Systematic review of SAW-RTW Interventions for Common Mental Disorders
Jennifer Christian MD
SAW/RTW interventions that reduce work disability for workers with mental health problems has been viewed by many as uncharted territory. A new systematic review and meta-analysis of the evidence concerning interventions for that population reveals that significant progress in understanding what works is now available. Full text article is attached.
Here are the excerpts I found most relevant, and pasted below my signature is a table that summarizes the current evidence concerning specific types of intervention. Bottom line: Communication with the workplace is the MAIN THING that we know works!
From Methodology: “The studies selected for review were peer-reviewed, randomized or controlled studies assessing employment-related outcomes of interventions aimed at sick-listed workers with anxiety disorders, depressive disorders, adjustment disorders, stress-related disorders, personality disorders and/or somatoform disorders. Employment-related outcomes were defined broadly as (1) time until RTW; (2) proportion of participants achieving RTW, (3) number of sick leave days, and (4) self-reported work-readiness.” A total of 42 articles were eventually selected for review, covering almost 39,000 workers. 10 were high control randomized controlled trials (RCTs). 31 were fair quality RCTs. The 8 remaining were controlled studies of fair to poor quality.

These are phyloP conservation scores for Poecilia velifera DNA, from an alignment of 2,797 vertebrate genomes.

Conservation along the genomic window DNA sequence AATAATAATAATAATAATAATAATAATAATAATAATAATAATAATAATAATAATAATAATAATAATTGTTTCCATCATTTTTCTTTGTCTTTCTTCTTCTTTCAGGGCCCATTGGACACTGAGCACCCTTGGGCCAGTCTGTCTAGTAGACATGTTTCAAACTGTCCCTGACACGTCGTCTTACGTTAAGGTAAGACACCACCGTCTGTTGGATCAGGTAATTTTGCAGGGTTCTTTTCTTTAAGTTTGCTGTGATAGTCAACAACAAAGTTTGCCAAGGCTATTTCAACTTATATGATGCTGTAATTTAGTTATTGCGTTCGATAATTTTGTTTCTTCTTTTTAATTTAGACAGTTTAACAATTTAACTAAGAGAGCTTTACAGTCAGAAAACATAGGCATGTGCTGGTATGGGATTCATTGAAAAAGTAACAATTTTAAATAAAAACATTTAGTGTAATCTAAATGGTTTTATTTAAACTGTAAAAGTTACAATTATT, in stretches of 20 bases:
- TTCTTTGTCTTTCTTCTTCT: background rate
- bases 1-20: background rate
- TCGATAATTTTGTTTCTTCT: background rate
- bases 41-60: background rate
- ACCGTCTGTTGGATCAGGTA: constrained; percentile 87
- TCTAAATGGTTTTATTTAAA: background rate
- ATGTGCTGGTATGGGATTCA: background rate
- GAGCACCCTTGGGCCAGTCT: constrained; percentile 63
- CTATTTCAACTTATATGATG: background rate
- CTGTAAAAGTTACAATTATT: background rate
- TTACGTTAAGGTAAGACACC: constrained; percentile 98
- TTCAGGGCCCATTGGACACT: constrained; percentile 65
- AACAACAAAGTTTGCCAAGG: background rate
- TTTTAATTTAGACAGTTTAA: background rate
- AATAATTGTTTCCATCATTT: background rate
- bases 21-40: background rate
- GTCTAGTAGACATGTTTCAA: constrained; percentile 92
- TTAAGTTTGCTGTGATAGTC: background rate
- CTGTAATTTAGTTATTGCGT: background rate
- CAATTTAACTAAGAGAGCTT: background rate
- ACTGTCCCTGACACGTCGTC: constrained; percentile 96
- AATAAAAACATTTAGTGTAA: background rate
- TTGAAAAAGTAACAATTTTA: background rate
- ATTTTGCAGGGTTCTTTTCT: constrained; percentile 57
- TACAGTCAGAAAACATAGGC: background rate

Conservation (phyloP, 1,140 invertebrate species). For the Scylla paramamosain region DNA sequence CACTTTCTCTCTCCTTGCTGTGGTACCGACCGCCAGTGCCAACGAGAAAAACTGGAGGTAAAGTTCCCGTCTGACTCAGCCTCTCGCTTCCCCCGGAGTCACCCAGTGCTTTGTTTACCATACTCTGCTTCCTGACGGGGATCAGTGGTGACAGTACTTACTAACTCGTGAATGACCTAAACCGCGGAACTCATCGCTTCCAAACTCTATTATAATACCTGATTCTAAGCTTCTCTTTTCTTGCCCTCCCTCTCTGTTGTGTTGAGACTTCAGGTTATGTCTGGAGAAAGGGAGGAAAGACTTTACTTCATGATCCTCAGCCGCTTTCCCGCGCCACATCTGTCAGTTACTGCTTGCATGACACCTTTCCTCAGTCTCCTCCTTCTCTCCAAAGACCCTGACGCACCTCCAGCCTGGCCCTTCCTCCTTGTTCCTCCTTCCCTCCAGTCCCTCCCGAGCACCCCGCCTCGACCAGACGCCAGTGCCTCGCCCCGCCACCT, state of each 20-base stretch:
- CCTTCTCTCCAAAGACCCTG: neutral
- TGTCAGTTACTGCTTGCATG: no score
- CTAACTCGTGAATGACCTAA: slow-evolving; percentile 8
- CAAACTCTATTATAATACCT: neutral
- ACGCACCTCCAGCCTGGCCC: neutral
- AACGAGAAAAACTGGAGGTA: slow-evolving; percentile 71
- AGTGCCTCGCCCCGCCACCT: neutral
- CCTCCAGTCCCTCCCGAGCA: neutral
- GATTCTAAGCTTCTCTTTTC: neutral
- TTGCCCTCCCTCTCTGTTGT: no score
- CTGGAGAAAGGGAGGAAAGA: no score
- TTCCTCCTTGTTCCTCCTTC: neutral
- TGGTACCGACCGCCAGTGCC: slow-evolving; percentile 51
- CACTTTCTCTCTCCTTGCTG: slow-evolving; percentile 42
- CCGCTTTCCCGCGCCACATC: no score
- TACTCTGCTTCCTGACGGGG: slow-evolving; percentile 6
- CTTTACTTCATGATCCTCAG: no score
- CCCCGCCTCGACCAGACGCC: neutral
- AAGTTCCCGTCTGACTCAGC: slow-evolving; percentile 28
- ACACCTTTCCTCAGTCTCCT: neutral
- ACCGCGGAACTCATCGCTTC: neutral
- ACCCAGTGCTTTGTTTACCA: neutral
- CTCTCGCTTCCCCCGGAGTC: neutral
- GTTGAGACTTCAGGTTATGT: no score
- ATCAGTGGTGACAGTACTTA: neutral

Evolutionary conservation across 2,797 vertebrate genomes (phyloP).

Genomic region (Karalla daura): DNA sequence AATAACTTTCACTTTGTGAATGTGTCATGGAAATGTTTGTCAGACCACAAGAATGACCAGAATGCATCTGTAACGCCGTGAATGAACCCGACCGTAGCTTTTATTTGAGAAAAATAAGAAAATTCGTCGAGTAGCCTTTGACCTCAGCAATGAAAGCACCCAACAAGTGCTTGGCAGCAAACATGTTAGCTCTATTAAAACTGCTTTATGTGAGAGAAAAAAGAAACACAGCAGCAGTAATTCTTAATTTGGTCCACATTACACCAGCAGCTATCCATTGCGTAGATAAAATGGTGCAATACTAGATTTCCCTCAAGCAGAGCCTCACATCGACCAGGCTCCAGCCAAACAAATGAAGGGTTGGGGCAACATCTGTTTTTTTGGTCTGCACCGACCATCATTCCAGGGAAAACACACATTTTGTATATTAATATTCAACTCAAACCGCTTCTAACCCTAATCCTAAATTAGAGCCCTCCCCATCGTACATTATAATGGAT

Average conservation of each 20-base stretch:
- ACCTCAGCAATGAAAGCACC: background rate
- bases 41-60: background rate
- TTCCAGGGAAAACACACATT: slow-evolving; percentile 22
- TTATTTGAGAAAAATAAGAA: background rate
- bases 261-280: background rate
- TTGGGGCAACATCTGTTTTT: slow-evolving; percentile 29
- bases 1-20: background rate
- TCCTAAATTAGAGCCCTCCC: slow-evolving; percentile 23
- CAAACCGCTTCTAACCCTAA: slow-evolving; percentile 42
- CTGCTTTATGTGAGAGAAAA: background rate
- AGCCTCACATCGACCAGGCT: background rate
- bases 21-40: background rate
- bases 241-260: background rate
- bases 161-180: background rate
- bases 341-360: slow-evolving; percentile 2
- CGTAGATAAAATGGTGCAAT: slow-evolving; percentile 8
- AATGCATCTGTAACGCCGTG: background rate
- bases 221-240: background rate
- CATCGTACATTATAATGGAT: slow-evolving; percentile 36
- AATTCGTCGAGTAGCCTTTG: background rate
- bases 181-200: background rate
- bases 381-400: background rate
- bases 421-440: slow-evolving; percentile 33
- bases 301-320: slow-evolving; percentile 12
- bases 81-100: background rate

From Discussion: Overall, the result revealed a significant, but relatively small, positive effects of the included interventions – similar to the effect size reported in a systematic review of CBT-interventions to facilitate RTW among sick-listed workers with common mental disorders. …[E]ffect sizes of this magnitude still carry considerable economic value.
From Abstract: “Conclusions: The results reveal strong evidence for interventions including contact to the work place and multicomponent interventions and moderate evidence for interventions including graded RTW. In addition, the results provide strong evidence for interventions targeting stress compared with interventions targeting other mental disorders. The findings point to important implications for policy and design of future interventions.
Jennifer Christian, MD, MPH
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